Abstract 10662: Ranolazine as Treatment of Pulmonary Hypertension Associated With Heart Failure With Preserved Ejcetion Fraction
The finding of an elevated pulmonary arterial pressure (PAP) on echocardiography is common; if further evaluated, a large and rapidly growing proportion of these individuals will have pulmonary venous hypertension, increasingly from LV diastolic dysfunction (heart failure with preserved ejection fraction; HFpEF). Among these patients, pulmonary hypertension (PH) is a poor prognostic indicator. While extensive data exist for treatment of WHO Group 1 PH (PAH), there are little data on treatment of WHO Group 2 PH. Ranolazine has been shown to improve diastolic function in animals; however, there is no information about its use in patients with PH associated with diastolic dysfunction. In this 6 month, open-label pilot study of 10 patients, we investigated ranolazine as treatment for PH associated with HFpEF. Eligibility for inclusion included: age 21-75; NYHA/WHO FC II-III; 6MWD >150m and <450m; LVEF>50% and no significant valvular disease by echocardiography; mPAP>25mmHg, PCWP >18mmHg and <30mmHg, and pulmonary artery diastolic pressure (PADP)-PCWP gradient <10 by RHC. Evaluations included: FC, 6MWD, Borg dyspnea index (BDI), BNP, troponin, echocardiography, cardiac MRI (CMRI) and invasive hemodynamics at baseline and after 6mo of ranolazine (1000mg bid). Participants were: 80% female; with an average age 63 and BMI 41.6; 100% were hypertensive; 80% were diabetic; 80% were dyslipidemic. After 6mo of ranolazine, there were significant improvements in FC (50% improved from III to II), 6MWD (+33m; 286m to 319m), mPAP (39mmHg to 23mmHg), and PCWP (22mmHg to 13mmHg). BDI, BNP, troponin, and echocardiographic parameters did not change significantly. One patient had symptomatic bradyarrhythmia (leading to discontinuation). Four subjects have continued ranolazine for 1y; improvements in FC and 6MW have been maintained. These preliminary observations suggest that ranolazine may be a promising treatment for PH associated with HFpEF.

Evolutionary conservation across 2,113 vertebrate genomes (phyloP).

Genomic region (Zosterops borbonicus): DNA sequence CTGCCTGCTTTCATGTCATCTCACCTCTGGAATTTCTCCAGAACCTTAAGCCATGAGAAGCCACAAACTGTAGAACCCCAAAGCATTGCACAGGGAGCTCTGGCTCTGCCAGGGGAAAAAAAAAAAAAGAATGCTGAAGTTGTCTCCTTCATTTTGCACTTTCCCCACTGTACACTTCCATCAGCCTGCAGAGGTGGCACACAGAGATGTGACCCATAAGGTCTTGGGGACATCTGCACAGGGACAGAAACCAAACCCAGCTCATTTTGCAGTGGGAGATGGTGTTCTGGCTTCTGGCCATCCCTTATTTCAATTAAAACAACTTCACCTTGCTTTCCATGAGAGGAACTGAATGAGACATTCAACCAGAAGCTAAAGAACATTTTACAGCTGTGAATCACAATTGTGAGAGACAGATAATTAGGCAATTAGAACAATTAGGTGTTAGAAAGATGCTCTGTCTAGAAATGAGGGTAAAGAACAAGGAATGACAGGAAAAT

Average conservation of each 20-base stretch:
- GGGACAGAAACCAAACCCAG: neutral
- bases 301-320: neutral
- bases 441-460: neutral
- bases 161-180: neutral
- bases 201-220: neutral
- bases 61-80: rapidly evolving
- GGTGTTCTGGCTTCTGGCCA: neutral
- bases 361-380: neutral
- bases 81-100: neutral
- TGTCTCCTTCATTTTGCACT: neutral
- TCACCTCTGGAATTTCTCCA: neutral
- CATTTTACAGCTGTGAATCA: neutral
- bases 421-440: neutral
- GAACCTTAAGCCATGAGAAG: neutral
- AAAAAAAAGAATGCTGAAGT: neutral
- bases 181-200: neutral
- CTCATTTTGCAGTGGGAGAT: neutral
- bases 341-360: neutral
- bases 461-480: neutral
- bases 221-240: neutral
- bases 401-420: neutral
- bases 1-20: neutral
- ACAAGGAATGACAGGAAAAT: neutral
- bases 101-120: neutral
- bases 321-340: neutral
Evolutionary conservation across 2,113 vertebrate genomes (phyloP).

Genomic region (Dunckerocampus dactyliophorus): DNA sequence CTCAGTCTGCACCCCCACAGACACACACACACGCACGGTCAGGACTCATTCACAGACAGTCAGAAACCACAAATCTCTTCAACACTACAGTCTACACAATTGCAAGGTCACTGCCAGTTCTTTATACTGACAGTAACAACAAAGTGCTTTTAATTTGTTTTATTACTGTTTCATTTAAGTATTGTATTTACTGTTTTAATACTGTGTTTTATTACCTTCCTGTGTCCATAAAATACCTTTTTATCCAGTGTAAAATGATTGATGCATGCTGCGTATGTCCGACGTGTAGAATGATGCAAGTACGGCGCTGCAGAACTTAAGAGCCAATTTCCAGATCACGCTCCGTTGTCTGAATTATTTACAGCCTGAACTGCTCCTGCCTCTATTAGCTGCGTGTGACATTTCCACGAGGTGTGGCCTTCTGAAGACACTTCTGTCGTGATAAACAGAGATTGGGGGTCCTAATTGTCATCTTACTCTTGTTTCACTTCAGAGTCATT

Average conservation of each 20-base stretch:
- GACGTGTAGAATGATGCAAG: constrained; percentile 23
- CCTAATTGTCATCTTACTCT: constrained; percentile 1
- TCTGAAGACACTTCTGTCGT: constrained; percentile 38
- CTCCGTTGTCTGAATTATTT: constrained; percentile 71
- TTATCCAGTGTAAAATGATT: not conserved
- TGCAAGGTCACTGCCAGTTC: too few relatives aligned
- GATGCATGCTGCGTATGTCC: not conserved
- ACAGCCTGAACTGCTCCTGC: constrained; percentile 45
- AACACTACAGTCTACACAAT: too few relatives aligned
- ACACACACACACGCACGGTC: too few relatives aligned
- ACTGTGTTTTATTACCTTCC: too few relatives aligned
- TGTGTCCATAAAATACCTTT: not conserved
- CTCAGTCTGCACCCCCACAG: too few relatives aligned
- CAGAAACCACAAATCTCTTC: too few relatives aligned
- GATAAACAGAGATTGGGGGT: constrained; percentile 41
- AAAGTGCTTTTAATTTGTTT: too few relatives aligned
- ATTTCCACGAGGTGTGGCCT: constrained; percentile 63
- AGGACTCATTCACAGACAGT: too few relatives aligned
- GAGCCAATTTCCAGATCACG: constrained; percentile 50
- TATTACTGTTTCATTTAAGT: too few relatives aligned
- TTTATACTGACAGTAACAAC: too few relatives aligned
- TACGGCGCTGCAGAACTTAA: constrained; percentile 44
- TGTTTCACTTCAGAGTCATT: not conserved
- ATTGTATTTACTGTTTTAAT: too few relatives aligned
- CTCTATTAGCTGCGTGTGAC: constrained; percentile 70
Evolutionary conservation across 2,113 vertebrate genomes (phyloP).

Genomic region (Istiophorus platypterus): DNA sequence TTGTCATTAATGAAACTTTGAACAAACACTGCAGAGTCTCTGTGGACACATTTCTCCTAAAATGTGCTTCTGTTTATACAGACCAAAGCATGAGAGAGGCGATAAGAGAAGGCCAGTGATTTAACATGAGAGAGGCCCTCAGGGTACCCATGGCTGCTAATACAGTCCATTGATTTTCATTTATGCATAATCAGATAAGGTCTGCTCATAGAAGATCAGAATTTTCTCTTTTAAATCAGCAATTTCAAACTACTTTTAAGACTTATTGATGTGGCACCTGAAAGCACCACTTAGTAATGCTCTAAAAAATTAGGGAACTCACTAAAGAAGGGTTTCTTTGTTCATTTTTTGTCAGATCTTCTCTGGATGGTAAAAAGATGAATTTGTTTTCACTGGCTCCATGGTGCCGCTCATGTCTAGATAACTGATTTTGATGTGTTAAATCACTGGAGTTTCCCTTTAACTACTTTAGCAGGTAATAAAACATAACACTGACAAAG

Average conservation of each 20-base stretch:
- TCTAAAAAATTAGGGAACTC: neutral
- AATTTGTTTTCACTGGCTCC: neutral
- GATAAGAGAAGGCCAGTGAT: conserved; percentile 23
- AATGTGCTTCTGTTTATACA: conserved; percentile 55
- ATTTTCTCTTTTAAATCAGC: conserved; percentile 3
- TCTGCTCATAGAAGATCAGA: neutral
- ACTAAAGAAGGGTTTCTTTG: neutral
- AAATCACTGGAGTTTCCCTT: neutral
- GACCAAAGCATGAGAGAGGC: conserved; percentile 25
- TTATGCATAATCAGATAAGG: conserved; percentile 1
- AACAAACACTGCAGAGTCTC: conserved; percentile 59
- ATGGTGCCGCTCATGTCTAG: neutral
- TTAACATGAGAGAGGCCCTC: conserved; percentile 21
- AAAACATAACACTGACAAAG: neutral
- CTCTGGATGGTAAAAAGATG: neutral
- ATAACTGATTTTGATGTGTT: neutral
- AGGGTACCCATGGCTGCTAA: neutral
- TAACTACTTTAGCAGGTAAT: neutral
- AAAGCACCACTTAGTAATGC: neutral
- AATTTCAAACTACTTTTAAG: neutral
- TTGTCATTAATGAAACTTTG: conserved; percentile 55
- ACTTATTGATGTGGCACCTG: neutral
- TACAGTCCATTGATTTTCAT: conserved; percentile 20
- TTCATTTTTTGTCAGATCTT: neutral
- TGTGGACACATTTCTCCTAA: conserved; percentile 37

- © 2013 by American Heart Association, Inc.